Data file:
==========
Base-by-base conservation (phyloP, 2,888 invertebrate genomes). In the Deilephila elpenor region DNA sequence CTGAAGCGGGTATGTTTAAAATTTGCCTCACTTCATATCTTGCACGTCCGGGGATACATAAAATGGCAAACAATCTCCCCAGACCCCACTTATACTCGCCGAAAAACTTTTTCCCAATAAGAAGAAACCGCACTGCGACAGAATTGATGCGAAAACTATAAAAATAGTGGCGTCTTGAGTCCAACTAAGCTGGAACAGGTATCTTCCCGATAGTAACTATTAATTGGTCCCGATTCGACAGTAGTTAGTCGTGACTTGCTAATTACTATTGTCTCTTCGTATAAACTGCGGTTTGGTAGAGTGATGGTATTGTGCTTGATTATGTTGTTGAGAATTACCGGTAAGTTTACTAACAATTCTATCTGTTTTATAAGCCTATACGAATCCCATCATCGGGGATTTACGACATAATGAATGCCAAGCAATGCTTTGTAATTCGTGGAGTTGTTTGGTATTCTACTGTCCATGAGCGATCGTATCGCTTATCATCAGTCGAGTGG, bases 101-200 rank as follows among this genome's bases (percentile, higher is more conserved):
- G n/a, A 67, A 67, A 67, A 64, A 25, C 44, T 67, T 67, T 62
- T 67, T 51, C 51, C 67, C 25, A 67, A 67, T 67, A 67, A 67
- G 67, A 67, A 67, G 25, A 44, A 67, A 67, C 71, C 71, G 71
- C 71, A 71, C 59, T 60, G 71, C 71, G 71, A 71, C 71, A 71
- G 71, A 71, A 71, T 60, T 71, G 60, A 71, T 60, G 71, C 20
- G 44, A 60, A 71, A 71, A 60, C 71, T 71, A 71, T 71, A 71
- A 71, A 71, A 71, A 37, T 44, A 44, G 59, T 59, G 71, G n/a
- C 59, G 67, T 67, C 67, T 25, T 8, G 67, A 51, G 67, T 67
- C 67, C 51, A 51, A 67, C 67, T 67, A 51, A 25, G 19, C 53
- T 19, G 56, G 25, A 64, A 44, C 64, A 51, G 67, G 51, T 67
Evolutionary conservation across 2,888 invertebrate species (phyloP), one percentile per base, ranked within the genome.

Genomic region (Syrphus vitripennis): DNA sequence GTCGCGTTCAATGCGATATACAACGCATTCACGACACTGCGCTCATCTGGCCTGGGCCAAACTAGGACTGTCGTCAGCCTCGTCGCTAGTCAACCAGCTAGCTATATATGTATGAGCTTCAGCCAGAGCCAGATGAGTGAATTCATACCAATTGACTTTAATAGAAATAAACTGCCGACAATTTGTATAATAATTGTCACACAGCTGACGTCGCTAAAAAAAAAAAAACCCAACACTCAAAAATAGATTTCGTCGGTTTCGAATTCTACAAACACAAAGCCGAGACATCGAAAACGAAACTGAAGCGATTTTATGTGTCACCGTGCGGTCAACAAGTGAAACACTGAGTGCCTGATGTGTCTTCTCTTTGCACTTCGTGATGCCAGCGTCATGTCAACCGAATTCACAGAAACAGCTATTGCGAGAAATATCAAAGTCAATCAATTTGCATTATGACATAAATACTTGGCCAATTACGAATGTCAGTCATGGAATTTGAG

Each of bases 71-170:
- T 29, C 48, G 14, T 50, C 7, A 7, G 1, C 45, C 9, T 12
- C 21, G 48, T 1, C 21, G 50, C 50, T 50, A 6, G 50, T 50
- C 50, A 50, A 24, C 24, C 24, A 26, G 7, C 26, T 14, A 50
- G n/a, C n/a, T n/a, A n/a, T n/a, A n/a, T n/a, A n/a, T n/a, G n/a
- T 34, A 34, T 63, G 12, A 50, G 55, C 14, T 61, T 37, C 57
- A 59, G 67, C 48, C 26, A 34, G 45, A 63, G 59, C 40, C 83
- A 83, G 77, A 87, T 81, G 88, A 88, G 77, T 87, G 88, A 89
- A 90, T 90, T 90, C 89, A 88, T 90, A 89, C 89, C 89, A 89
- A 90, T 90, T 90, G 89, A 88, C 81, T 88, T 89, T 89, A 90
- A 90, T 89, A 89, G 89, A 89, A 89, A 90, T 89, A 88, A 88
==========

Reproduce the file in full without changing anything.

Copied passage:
Base-by-base conservation (phyloP, 2,888 invertebrate genomes). In the Deilephila elpenor region DNA sequence CTGAAGCGGGTATGTTTAAAATTTGCCTCACTTCATATCTTGCACGTCCGGGGATACATAAAATGGCAAACAATCTCCCCAGACCCCACTTATACTCGCCGAAAAACTTTTTCCCAATAAGAAGAAACCGCACTGCGACAGAATTGATGCGAAAACTATAAAAATAGTGGCGTCTTGAGTCCAACTAAGCTGGAACAGGTATCTTCCCGATAGTAACTATTAATTGGTCCCGATTCGACAGTAGTTAGTCGTGACTTGCTAATTACTATTGTCTCTTCGTATAAACTGCGGTTTGGTAGAGTGATGGTATTGTGCTTGATTATGTTGTTGAGAATTACCGGTAAGTTTACTAACAATTCTATCTGTTTTATAAGCCTATACGAATCCCATCATCGGGGATTTACGACATAATGAATGCCAAGCAATGCTTTGTAATTCGTGGAGTTGTTTGGTATTCTACTGTCCATGAGCGATCGTATCGCTTATCATCAGTCGAGTGG, bases 101-200 rank as follows among this genome's bases (percentile, higher is more conserved):
- G n/a, A 67, A 67, A 67, A 64, A 25, C 44, T 67, T 67, T 62
- T 67, T 51, C 51, C 67, C 25, A 67, A 67, T 67, A 67, A 67
- G 67, A 67, A 67, G 25, A 44, A 67, A 67, C 71, C 71, G 71
- C 71, A 71, C 59, T 60, G 71, C 71, G 71, A 71, C 71, A 71
- G 71, A 71, A 71, T 60, T 71, G 60, A 71, T 60, G 71, C 20
- G 44, A 60, A 71, A 71, A 60, C 71, T 71, A 71, T 71, A 71
- A 71, A 71, A 71, A 37, T 44, A 44, G 59, T 59, G 71, G n/a
- C 59, G 67, T 67, C 67, T 25, T 8, G 67, A 51, G 67, T 67
- C 67, C 51, A 51, A 67, C 67, T 67, A 51, A 25, G 19, C 53
- T 19, G 56, G 25, A 64, A 44, C 64, A 51, G 67, G 51, T 67
Evolutionary conservation across 2,888 invertebrate species (phyloP), one percentile per base, ranked within the genome.

Genomic region (Syrphus vitripennis): DNA sequence GTCGCGTTCAATGCGATATACAACGCATTCACGACACTGCGCTCATCTGGCCTGGGCCAAACTAGGACTGTCGTCAGCCTCGTCGCTAGTCAACCAGCTAGCTATATATGTATGAGCTTCAGCCAGAGCCAGATGAGTGAATTCATACCAATTGACTTTAATAGAAATAAACTGCCGACAATTTGTATAATAATTGTCACACAGCTGACGTCGCTAAAAAAAAAAAAACCCAACACTCAAAAATAGATTTCGTCGGTTTCGAATTCTACAAACACAAAGCCGAGACATCGAAAACGAAACTGAAGCGATTTTATGTGTCACCGTGCGGTCAACAAGTGAAACACTGAGTGCCTGATGTGTCTTCTCTTTGCACTTCGTGATGCCAGCGTCATGTCAACCGAATTCACAGAAACAGCTATTGCGAGAAATATCAAAGTCAATCAATTTGCATTATGACATAAATACTTGGCCAATTACGAATGTCAGTCATGGAATTTGAG

Each of bases 71-170:
- T 29, C 48, G 14, T 50, C 7, A 7, G 1, C 45, C 9, T 12
- C 21, G 48, T 1, C 21, G 50, C 50, T 50, A 6, G 50, T 50
- C 50, A 50, A 24, C 24, C 24, A 26, G 7, C 26, T 14, A 50
- G n/a, C n/a, T n/a, A n/a, T n/a, A n/a, T n/a, A n/a, T n/a, G n/a
- T 34, A 34, T 63, G 12, A 50, G 55, C 14, T 61, T 37, C 57
- A 59, G 67, C 48, C 26, A 34, G 45, A 63, G 59, C 40, C 83
- A 83, G 77, A 87, T 81, G 88, A 88, G 77, T 87, G 88, A 89
- A 90, T 90, T 90, C 89, A 88, T 90, A 89, C 89, C 89, A 89
- A 90, T 90, T 90, G 89, A 88, C 81, T 88, T 89, T 89, A 90
- A 90, T 89, A 89, G 89, A 89, A 89, A 90, T 89, A 88, A 88